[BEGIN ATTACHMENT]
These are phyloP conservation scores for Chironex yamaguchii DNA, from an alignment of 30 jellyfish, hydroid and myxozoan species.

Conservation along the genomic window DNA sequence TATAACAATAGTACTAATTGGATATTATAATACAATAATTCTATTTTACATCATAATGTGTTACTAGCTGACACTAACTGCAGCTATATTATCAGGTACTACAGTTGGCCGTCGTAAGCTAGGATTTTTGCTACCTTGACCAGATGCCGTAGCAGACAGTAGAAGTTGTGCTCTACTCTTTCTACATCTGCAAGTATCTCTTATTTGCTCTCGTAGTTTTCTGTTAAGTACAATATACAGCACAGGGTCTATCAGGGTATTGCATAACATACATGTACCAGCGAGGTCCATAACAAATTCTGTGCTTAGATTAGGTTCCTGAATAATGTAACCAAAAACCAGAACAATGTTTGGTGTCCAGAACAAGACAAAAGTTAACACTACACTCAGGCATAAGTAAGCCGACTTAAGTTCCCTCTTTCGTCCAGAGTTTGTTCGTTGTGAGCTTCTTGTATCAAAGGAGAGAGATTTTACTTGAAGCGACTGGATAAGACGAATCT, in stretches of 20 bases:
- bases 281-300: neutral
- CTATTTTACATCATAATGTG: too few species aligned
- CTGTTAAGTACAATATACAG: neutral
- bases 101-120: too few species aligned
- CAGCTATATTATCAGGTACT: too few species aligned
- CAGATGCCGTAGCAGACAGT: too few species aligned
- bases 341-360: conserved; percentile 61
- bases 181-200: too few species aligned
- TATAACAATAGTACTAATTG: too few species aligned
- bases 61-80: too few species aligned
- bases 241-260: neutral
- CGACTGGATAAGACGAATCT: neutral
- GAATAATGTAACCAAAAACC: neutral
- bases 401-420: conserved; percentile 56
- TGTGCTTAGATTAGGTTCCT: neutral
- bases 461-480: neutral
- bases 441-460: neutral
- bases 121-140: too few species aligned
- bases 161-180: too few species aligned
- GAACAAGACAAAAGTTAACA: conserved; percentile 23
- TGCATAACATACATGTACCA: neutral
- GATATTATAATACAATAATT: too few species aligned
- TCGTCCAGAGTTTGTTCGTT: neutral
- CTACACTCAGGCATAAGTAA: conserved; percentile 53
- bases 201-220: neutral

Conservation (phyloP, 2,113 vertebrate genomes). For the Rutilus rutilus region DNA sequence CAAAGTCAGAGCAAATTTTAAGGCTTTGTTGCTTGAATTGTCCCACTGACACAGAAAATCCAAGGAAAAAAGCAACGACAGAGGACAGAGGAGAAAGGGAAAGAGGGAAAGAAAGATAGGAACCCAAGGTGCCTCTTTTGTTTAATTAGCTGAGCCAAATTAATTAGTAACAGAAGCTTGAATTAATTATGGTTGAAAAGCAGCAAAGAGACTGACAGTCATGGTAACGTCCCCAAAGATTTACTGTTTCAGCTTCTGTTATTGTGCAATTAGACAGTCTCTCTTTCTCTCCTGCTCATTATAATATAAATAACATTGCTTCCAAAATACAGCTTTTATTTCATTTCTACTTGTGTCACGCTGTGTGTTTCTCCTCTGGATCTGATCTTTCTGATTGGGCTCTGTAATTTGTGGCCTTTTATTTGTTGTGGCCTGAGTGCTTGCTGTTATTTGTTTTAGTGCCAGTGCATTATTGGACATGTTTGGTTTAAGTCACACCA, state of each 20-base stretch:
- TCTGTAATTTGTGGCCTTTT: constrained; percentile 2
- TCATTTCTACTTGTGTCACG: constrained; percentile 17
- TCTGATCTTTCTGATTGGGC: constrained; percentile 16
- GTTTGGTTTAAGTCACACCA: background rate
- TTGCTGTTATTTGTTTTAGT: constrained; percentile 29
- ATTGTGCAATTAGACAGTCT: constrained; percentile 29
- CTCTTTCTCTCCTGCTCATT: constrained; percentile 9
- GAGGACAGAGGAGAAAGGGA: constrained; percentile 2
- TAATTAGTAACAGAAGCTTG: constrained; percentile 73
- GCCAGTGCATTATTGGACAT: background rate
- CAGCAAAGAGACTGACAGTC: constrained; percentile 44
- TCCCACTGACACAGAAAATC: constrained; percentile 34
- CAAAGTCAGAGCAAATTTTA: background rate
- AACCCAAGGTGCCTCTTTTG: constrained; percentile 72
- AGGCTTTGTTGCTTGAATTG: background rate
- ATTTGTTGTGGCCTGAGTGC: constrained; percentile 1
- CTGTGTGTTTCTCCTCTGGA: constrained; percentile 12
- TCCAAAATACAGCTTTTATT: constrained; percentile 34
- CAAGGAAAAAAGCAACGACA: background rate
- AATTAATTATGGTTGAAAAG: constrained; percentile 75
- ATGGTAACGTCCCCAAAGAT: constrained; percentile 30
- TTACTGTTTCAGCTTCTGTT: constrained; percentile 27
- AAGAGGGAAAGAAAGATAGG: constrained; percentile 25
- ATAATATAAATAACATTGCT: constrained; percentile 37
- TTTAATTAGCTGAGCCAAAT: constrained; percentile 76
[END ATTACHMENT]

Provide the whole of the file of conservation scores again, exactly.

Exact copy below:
These are phyloP conservation scores for Chironex yamaguchii DNA, from an alignment of 30 jellyfish, hydroid and myxozoan species.

Conservation along the genomic window DNA sequence TATAACAATAGTACTAATTGGATATTATAATACAATAATTCTATTTTACATCATAATGTGTTACTAGCTGACACTAACTGCAGCTATATTATCAGGTACTACAGTTGGCCGTCGTAAGCTAGGATTTTTGCTACCTTGACCAGATGCCGTAGCAGACAGTAGAAGTTGTGCTCTACTCTTTCTACATCTGCAAGTATCTCTTATTTGCTCTCGTAGTTTTCTGTTAAGTACAATATACAGCACAGGGTCTATCAGGGTATTGCATAACATACATGTACCAGCGAGGTCCATAACAAATTCTGTGCTTAGATTAGGTTCCTGAATAATGTAACCAAAAACCAGAACAATGTTTGGTGTCCAGAACAAGACAAAAGTTAACACTACACTCAGGCATAAGTAAGCCGACTTAAGTTCCCTCTTTCGTCCAGAGTTTGTTCGTTGTGAGCTTCTTGTATCAAAGGAGAGAGATTTTACTTGAAGCGACTGGATAAGACGAATCT, in stretches of 20 bases:
- bases 281-300: neutral
- CTATTTTACATCATAATGTG: too few species aligned
- CTGTTAAGTACAATATACAG: neutral
- bases 101-120: too few species aligned
- CAGCTATATTATCAGGTACT: too few species aligned
- CAGATGCCGTAGCAGACAGT: too few species aligned
- bases 341-360: conserved; percentile 61
- bases 181-200: too few species aligned
- TATAACAATAGTACTAATTG: too few species aligned
- bases 61-80: too few species aligned
- bases 241-260: neutral
- CGACTGGATAAGACGAATCT: neutral
- GAATAATGTAACCAAAAACC: neutral
- bases 401-420: conserved; percentile 56
- TGTGCTTAGATTAGGTTCCT: neutral
- bases 461-480: neutral
- bases 441-460: neutral
- bases 121-140: too few species aligned
- bases 161-180: too few species aligned
- GAACAAGACAAAAGTTAACA: conserved; percentile 23
- TGCATAACATACATGTACCA: neutral
- GATATTATAATACAATAATT: too few species aligned
- TCGTCCAGAGTTTGTTCGTT: neutral
- CTACACTCAGGCATAAGTAA: conserved; percentile 53
- bases 201-220: neutral

Conservation (phyloP, 2,113 vertebrate genomes). For the Rutilus rutilus region DNA sequence CAAAGTCAGAGCAAATTTTAAGGCTTTGTTGCTTGAATTGTCCCACTGACACAGAAAATCCAAGGAAAAAAGCAACGACAGAGGACAGAGGAGAAAGGGAAAGAGGGAAAGAAAGATAGGAACCCAAGGTGCCTCTTTTGTTTAATTAGCTGAGCCAAATTAATTAGTAACAGAAGCTTGAATTAATTATGGTTGAAAAGCAGCAAAGAGACTGACAGTCATGGTAACGTCCCCAAAGATTTACTGTTTCAGCTTCTGTTATTGTGCAATTAGACAGTCTCTCTTTCTCTCCTGCTCATTATAATATAAATAACATTGCTTCCAAAATACAGCTTTTATTTCATTTCTACTTGTGTCACGCTGTGTGTTTCTCCTCTGGATCTGATCTTTCTGATTGGGCTCTGTAATTTGTGGCCTTTTATTTGTTGTGGCCTGAGTGCTTGCTGTTATTTGTTTTAGTGCCAGTGCATTATTGGACATGTTTGGTTTAAGTCACACCA, state of each 20-base stretch:
- TCTGTAATTTGTGGCCTTTT: constrained; percentile 2
- TCATTTCTACTTGTGTCACG: constrained; percentile 17
- TCTGATCTTTCTGATTGGGC: constrained; percentile 16
- GTTTGGTTTAAGTCACACCA: background rate
- TTGCTGTTATTTGTTTTAGT: constrained; percentile 29
- ATTGTGCAATTAGACAGTCT: constrained; percentile 29
- CTCTTTCTCTCCTGCTCATT: constrained; percentile 9
- GAGGACAGAGGAGAAAGGGA: constrained; percentile 2
- TAATTAGTAACAGAAGCTTG: constrained; percentile 73
- GCCAGTGCATTATTGGACAT: background rate
- CAGCAAAGAGACTGACAGTC: constrained; percentile 44
- TCCCACTGACACAGAAAATC: constrained; percentile 34
- CAAAGTCAGAGCAAATTTTA: background rate
- AACCCAAGGTGCCTCTTTTG: constrained; percentile 72
- AGGCTTTGTTGCTTGAATTG: background rate
- ATTTGTTGTGGCCTGAGTGC: constrained; percentile 1
- CTGTGTGTTTCTCCTCTGGA: constrained; percentile 12
- TCCAAAATACAGCTTTTATT: constrained; percentile 34
- CAAGGAAAAAAGCAACGACA: background rate
- AATTAATTATGGTTGAAAAG: constrained; percentile 75
- ATGGTAACGTCCCCAAAGAT: constrained; percentile 30
- TTACTGTTTCAGCTTCTGTT: constrained; percentile 27
- AAGAGGGAAAGAAAGATAGG: constrained; percentile 25
- ATAATATAAATAACATTGCT: constrained; percentile 37
- TTTAATTAGCTGAGCCAAAT: constrained; percentile 76